Facts on Farro:
- Farro is usually farro medio (emmer wheat). For reference, durum wheat is the variety used to make most store bought pasta.
- Farro is most often sold semi-pearled to reduce cooking time. This processing removes some nutrients and fiber.
- Since farro is a variety of wheat, it does contain gluten and is not safe for those with Celiac's disease. Although it does have less gluten than other varieties of modern wheat and may be easier to digest.
- Farro has a chewy texture and a mild, nutty flavor so it makes a good alternative to rice and quinoa.
- Farro also makes a great risotto. It can be added to salads or stews and can be used as a breakfast porridge instead of oatmeal.
- Farro is more common in Italy.
- Farro is higher in protein and fiber than modern wheat varieties
- Farro is a good source of iron, magnesium, zinc, and B vitamins
To prepare farro:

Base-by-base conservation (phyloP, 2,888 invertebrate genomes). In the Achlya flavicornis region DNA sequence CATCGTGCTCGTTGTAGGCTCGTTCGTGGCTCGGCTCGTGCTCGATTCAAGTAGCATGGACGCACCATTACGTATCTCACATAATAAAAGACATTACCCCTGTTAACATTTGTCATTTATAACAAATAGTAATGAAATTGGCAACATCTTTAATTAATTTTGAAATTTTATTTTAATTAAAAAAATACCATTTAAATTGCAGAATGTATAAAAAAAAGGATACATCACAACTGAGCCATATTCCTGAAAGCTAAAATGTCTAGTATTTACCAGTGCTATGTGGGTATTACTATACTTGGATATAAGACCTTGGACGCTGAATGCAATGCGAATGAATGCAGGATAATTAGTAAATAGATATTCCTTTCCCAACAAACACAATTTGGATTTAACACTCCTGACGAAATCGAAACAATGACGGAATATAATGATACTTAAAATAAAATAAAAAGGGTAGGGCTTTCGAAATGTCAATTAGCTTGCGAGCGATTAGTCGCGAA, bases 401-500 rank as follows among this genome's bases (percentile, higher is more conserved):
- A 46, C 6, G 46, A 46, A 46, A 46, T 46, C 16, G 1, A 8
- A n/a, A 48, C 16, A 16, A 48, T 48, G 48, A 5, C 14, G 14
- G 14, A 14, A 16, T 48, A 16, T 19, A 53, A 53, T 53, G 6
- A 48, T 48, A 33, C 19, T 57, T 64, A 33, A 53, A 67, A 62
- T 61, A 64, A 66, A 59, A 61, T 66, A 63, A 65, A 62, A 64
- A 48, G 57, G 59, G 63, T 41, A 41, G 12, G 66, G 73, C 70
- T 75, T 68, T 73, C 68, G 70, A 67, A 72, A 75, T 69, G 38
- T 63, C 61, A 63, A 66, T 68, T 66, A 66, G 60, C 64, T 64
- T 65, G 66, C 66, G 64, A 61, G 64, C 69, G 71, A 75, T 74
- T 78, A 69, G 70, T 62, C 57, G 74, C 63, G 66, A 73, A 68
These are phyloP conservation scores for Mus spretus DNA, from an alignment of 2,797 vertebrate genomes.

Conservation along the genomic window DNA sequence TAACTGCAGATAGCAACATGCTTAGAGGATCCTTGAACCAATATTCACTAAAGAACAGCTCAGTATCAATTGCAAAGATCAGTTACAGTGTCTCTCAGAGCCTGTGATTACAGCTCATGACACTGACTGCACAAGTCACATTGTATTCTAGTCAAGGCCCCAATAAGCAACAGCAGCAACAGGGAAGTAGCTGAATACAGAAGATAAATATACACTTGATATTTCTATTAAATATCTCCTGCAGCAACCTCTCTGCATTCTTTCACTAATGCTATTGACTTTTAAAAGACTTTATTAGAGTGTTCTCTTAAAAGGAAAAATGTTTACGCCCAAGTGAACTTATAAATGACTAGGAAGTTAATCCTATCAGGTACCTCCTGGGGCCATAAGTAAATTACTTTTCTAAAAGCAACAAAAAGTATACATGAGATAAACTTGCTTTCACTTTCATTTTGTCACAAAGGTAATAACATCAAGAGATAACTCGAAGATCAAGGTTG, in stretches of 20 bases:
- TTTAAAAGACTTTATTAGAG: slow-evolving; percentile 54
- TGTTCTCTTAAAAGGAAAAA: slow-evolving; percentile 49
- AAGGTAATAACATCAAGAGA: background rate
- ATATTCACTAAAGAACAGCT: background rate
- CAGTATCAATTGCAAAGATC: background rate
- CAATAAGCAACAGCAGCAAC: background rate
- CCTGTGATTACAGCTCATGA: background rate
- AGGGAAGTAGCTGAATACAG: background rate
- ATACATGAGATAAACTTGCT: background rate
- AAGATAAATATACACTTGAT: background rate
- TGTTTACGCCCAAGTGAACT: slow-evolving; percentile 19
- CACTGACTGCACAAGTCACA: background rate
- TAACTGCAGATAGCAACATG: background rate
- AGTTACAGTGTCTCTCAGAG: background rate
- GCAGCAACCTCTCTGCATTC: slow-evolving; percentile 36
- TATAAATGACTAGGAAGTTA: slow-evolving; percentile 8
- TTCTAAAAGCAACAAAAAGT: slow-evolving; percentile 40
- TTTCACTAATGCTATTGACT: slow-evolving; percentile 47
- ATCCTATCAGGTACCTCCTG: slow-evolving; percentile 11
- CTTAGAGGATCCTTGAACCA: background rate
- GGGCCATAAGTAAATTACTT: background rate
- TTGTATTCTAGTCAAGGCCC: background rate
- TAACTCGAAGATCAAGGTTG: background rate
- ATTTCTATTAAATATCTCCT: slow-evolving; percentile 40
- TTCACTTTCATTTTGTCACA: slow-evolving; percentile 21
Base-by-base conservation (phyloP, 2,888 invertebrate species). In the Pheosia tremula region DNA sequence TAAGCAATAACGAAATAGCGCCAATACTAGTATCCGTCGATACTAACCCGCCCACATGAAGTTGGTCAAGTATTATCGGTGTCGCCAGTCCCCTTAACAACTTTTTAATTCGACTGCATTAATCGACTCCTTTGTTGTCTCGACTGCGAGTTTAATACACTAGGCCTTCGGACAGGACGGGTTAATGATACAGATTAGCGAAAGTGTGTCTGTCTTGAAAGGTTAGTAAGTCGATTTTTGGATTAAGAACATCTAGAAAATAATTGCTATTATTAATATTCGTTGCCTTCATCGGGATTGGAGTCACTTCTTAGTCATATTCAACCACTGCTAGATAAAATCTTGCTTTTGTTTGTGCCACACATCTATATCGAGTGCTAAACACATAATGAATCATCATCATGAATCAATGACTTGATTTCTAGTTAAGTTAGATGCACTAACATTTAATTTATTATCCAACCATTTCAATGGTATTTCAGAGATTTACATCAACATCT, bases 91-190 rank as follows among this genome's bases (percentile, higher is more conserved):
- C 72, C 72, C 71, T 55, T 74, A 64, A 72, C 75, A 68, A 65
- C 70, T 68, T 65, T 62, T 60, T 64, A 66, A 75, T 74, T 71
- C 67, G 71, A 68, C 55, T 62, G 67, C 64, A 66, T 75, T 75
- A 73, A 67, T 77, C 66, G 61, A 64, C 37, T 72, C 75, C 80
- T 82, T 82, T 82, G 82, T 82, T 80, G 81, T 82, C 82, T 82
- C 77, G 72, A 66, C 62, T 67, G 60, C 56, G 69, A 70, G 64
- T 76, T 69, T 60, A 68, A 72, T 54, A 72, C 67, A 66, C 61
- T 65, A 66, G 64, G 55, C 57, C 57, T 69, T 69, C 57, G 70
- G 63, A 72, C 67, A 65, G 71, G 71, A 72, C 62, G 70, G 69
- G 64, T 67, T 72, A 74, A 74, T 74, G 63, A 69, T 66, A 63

(cooking times may vary based on whether the farro is whole grain, pearled or semi-pearled).
1. Rinse farro in mesh strainer.
2. Combine one part farro to 2.5 parts water or broth (eg. 1 cup farro and 2.5 cups water). Bring mixture to a boil.
3. Reduce heat to a simmer for 20 - 40 minutes (longer cooking times are necessary for whole grain and semi-pearled) until liquid is absorbed and desired tenderness is reached.
4. Fluff and serve.
For more on Farro check out these sources/resources:
Ancient Grains: Unlock the Powerful Potential of Ancient Grains and Transform Your Diet and Health Today by Jessica Campbell
Don't forget that health happens at home,
Orange Cranberry Ancient Grain Granola Recipe. #thereciperedux
Links on yoga, personality types, gut microbiome, store bought snacks, and ancient grains to inspire healthier living.
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